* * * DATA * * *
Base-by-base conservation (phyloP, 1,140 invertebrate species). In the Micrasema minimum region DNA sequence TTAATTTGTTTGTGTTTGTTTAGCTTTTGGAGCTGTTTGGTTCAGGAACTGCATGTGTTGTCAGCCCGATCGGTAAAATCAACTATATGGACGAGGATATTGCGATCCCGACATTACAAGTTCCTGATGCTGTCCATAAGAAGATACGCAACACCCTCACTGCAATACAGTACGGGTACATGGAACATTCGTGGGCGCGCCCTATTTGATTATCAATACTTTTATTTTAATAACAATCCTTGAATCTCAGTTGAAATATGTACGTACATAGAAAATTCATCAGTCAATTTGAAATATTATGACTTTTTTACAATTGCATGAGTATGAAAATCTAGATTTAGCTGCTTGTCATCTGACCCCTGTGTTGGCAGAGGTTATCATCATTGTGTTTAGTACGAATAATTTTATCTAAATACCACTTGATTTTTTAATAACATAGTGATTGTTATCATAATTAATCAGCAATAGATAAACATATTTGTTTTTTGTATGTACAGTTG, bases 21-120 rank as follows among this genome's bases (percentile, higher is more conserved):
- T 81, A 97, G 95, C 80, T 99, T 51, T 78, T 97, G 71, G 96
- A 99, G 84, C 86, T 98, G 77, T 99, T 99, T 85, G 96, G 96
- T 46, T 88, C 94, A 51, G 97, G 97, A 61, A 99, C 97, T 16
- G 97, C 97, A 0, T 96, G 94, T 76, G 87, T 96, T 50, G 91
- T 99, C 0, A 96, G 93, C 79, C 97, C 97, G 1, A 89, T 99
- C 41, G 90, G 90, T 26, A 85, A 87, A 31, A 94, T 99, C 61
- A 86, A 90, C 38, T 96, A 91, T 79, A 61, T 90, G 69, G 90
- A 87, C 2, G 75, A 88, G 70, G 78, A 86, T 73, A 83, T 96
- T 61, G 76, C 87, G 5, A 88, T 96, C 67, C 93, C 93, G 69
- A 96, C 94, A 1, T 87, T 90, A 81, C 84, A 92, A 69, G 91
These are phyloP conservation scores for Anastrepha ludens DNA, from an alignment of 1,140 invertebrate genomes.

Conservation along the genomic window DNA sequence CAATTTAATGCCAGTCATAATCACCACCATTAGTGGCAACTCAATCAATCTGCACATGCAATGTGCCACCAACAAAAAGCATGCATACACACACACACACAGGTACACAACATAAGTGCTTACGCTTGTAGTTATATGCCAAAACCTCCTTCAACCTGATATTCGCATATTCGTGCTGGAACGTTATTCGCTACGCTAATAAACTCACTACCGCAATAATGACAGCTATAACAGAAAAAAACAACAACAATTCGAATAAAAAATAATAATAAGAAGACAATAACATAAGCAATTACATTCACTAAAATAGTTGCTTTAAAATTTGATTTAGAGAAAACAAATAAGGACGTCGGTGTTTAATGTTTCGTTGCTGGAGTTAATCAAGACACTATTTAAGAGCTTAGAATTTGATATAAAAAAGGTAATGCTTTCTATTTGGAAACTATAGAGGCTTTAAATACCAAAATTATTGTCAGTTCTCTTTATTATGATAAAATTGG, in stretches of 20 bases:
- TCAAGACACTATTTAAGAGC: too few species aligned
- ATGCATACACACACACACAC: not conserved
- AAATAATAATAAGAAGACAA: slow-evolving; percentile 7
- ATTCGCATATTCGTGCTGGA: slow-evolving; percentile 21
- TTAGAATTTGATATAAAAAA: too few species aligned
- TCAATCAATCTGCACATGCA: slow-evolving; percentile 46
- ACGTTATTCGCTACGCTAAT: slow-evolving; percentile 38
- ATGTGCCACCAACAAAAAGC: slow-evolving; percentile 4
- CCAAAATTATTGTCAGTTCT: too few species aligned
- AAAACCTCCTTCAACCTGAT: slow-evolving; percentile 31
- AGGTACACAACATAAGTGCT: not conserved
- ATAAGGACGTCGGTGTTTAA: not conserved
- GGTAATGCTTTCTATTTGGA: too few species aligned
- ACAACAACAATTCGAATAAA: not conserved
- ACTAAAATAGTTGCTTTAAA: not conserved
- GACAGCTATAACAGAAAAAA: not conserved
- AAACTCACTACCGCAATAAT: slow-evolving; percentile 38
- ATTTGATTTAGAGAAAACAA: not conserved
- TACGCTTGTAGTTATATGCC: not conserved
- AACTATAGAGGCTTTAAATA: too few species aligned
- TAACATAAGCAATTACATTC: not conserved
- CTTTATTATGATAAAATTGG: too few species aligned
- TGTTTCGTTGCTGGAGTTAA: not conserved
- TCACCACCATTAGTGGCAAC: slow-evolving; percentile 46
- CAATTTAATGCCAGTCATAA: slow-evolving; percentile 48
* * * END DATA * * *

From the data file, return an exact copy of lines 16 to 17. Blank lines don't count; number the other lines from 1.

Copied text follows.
- AAATAATAATAAGAAGACAA: slow-evolving; percentile 7
- ATTCGCATATTCGTGCTGGA: slow-evolving; percentile 21